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Clemmons, Selden Perry
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Clemmons, Selden Perry
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Source: Portrait and Biographical Album of Pike and Calhoun Counties, Illinois, 1891; Page 775 – 777

SELDEN PERRY CLEMMONS. For more than a decade this gentleman has been connected with the business life of Milton, Pike County, and he has built up a fine business as the proprietor of a livery and feed stable. He began this business in 1879, building a stable and placing therein as his outfit two horses and two buggies. The demand for more equipages and steeds has been supplied, and the stable is now fully equipped with all the appurtenances needed to carryon a first-class business. Prior to engaging in this pursuit Mr. Clemmons had become known in and about Milton, and the people were the more ready to patronize him when his stable was built. The Clemmons family is traced back to the time of Cromwell, Gregory Clemmons having been a large landholder in Huntingdonshire, England, and one of the Members of Parliament who signed the death warrant of Charles II. Under the Protectorate he was Minister to Spain, and in the city of Cordova he was wedded to a Spanish lady. Upon the accession of Charles II, he was tried as a regicide, condemned and his estates confiscated to the crown. His widow and children and two brothers fled to America and purchased a farm near Stanton, Va., whence the family has spread to other parts of the United States.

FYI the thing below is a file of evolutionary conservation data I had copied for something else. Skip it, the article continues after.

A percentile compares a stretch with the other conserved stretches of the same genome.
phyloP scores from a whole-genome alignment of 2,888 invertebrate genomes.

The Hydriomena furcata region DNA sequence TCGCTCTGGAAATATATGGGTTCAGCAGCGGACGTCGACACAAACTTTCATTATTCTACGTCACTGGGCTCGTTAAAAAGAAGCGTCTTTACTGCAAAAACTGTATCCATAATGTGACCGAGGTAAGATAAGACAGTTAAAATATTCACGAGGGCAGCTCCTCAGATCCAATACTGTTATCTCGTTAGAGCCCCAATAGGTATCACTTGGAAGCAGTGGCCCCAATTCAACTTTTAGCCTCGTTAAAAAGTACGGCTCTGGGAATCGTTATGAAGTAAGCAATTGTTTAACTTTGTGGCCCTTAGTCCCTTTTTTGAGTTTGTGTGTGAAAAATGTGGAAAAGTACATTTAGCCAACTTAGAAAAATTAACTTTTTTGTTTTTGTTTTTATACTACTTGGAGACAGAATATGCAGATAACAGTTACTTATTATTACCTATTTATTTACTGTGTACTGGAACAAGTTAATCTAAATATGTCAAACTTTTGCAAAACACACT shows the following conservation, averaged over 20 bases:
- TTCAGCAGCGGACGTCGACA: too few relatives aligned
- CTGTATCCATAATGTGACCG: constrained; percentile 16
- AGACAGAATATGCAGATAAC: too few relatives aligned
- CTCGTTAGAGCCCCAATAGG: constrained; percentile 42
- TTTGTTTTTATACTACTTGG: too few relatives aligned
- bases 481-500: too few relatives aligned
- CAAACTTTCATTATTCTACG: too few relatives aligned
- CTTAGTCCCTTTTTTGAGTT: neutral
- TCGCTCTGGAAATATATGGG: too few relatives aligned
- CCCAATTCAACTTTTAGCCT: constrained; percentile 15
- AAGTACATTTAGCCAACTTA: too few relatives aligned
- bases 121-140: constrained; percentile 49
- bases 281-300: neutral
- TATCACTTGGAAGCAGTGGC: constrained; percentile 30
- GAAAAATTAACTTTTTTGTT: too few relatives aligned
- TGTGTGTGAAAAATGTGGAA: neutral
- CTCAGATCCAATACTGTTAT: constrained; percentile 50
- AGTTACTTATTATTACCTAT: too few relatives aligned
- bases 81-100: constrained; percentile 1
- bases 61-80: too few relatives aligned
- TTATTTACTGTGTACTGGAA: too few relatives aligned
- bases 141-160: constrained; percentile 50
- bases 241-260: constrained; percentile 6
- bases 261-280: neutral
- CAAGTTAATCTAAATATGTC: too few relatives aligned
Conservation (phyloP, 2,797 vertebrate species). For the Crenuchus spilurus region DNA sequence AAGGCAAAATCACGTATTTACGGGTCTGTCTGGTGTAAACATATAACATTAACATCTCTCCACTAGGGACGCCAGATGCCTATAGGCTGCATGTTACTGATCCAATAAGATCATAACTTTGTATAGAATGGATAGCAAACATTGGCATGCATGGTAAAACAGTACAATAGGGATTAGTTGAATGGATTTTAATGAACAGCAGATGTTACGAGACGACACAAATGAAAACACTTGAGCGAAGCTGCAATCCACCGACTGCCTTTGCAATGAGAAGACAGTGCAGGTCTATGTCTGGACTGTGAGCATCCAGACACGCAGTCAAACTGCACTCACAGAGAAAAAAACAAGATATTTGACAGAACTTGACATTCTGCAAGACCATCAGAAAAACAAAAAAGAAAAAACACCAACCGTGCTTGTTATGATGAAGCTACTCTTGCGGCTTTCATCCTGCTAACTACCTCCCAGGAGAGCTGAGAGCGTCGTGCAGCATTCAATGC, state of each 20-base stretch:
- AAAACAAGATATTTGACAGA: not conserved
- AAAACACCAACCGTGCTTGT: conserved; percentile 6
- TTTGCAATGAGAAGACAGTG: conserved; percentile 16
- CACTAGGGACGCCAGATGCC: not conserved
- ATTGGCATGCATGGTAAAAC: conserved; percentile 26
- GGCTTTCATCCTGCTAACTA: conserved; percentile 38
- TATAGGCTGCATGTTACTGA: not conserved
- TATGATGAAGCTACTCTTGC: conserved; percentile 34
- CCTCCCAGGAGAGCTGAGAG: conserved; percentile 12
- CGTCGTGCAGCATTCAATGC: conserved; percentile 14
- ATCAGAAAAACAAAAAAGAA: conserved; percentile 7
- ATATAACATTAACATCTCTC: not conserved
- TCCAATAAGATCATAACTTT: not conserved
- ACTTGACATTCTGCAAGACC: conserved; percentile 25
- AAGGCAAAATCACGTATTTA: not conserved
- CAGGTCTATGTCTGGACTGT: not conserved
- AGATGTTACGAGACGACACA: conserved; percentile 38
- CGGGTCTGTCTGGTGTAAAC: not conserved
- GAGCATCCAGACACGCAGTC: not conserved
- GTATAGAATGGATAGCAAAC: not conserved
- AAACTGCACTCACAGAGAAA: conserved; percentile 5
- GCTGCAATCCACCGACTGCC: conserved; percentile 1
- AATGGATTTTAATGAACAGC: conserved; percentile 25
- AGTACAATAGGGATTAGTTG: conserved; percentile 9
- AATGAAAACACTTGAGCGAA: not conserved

The father of our subject was George Reed Clemmons, who was born in North Carolina October 24, 11807, and in 1823 came to this State with other members of the family. Grandfather Clemmons settled in Pike County two years later, the country being then the haunt of wild animals and Indians frequently visited his cabin home. After growing to maturity George Clemmons married Susan Tucker, daughter of Nathan Tucker (see sketch of Mrs. C. E. Bolin), who was born in Kentucky July 7, 1815. The young couple settled on section 1, Detroit Township, clearing land on which to build a log house and lived there until 1855, when Mrs. Clemmons was called hence. The husband removed to Milton, and in partnership with J. O. Bolin carried on a mercantile business four years. He then sold out, and with his son, our subject, began the sale of a general stock, but several years later disposed of his interest and returned to his farm. There he remained a few years with his son, Conway, then became an inmate of the home of our subject with whom he continued until his death, which occurred September 8, 1874. The son, Conway, is now living in Arkansas; he is married and has one child, a daughter, Mollie.